JAY PARIS: Exactly, he went the other way. With limited payroll and where they are, their blueprint is to draft and develop. They drafted these players, and did not develop as they promised.
MARK SAUER: They are still in the middle of the pact as far as attendance. It is hurting them some at the box office, but not that much?
JAY PARIS: Right, attendance is pretty good, and that San Diego. Tourists coming in, Los Angeles comes in.
MARK SAUER: Convention goers down the street, hey it is a nice night, beautiful ballpark, let's go over.
JAY PARIS: The Dodgers are in town they fill it up, the Giants the same way. Attendance is holding steady but you have to feel for Padre fans and patience is being tested every year.
MARK SAUER: Let's shifted over to the Chargers. Training Is this Wednesday of this week. They are hopeful this season, and they are hoping that maybe some success on the field or even getting into the Super Bowl might transfer into support for the new stadium here.
JAY PARIS: It is the twenty year anniversary of 1994 when they did go to the long Super Bowl. They are hoping it's a sign of things to come. It is the second year of Mike McCoy, and the team did make the playoffs last year after a three-year stretch of not making the playoffs. That is happening on the field and they have added some players as well. Off of the field, the quest to find a new Chargers stadium still numbers on. There is always that LA carrot out there that might push people to do something down here. That has made some interesting turns as well.
MARK SAUER: A big story in the LA times last weekend, in the sports section, about LA ruling three teams, the Chargers being one of them, a new push for a stadium, it has been a couple of decades without a team. Of course the Chargers try to hold out, and the NFL does as well, not coming here with the Super Bowl again until they get a new stadium, or move the team, all of that in the mix, and it plays out with what happens on the field.
JAY PARIS: And some things have changed up in LA. The NFL is more motivated than ever to get a team in the national market. The Commissioner makes $44 million a year, they are not paying him to stay status quo, they want to grow the pie, and their stack maybe growing the stadium now the billion dollars that may have cost the owner, they take ownership and the Rams owner has purchased 60 acres next to Hollywood Park. There are rumors of the Rams coming back, if he could buy that from St. Louis, and by that adjacent room at Hollywood Park, there would be room for a stadium. There are a few things in motion, and you have to remember, the Chargers, 30% of their premium revenues are the stadium seats and TV rights. That is Orange County and LA. For them to sit idly by, and let another team come in, they need to be proactive at some point. They are on the seventh Mayor since the search has gone out. They are waiting to hear.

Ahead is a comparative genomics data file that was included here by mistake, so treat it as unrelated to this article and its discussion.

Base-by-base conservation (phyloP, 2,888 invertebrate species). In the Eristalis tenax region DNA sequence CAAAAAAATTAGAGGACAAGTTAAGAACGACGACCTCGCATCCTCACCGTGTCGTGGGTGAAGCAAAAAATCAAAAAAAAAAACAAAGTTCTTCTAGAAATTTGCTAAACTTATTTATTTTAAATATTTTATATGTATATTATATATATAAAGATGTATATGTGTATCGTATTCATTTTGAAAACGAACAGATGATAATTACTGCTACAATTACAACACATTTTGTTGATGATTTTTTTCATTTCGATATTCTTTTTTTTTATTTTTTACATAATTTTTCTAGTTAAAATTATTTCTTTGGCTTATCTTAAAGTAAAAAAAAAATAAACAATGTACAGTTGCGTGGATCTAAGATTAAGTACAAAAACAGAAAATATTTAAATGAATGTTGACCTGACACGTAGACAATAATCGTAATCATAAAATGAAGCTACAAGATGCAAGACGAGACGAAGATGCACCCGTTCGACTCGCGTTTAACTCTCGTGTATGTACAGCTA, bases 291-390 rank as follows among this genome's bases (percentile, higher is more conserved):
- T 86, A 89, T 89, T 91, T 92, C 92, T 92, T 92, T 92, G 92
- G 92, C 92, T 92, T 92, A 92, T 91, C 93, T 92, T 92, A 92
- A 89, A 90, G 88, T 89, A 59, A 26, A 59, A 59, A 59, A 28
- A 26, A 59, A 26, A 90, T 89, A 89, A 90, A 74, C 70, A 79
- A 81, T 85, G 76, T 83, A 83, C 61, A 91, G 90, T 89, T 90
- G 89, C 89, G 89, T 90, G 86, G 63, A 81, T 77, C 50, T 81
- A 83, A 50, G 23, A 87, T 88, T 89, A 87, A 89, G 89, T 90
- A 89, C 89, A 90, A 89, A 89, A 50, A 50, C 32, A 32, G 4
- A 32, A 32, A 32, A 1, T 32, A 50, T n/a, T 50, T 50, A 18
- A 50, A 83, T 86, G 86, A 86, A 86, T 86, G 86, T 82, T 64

MARK SAUER: It is interesting in football, we were talking in the newsroom earlier, baseball has a different financial structure. Football has salary, fixed costs, and a big rich TV contract. You don't even need to sell a ticket to make money for football. If you build a new stadium with taxpayer money, you only have 10 to 12 football games year, maybe San Diego State comes in, fewer than two dozen events in the whole year. It is hard to rectify that, with a baseball stadium with at least eighty-one home games.
JAY PARIS: That's really the crux of the Chargers most recent proposal, when the vote was coming up for the expanded convention center, they were saying instead let's build a new stadium, we will put a retractable roof on it, marry the two ideas, take the bridge across the harbor, and you have a convention center that can build up the dates. That was derailed the coastal commission said the expansion project can go through. That said again, there are three lawsuits on the table regarding that. It all comes down, football is a game about field position and this is a game about land-use. Anything to work in San Diego the mayor has to agree to use that land and marry together and sell it off or so it and develop it, and have that money that the city donates to a billion-dollar stadium.
MARK SAUER: We have, I talked with fellow reporters here, and I am not a big football fan myself. I must say, I am a hockey and baseball fan. Had you convince us? We're not fans.
JAY PARIS: Right, can't be a stadium for the Chargers. It has to be a stadium for us, the Chargers, final fours, world cups, and the convention center.
MARK SAUER: Many other events in the city.
JILL REPLOGLE: And concerts.
JAY PARIS: Whatever you want to do. I think that the San Diego fans, or voters, if you will, still feel the sting of Petco Park. Petco Park was a jewel, but it was so old, those revenue streams that the new stadium would open up would let them compete for the high price for free agents, and let them have competitive teams. They want competitive visual titles, but it has not played that way.
MARK SAUER: Let me ask Jill and me so, will you support them as taxpayers? Would you give taxpayer money to get that ownership to enrich them with the super suites and corporate seats?
AMITA SHARMA: I don't think the public will.
MARK SAUER: If the mayor had to go to a vote, could they possibly do it without one?
JILL REPLOGLE: I'm just thinking World Cup, Brazil, so many protests about of the money spent on that and they end up losing, it seems to be a common theme.
MARK SAUER: And the Padres, they got the vote after the World Series in 1998, do wonder if they ever would have got it without that success on the field.
JAY PARIS: We go back to the non-field products, if it's a good year maybe it will get traction.
MARK SAUER: We'll see if it does.
JAY PARIS: We will see.
MARK SAUER: That wraps up another week of stories at the KPBS Roundtable. I would like to thank my guests, and a reminder, all of the stories we discussed today are available on the website at KPBS.org. I am Mark Sauer, thank you for joining us today on the Roundtable.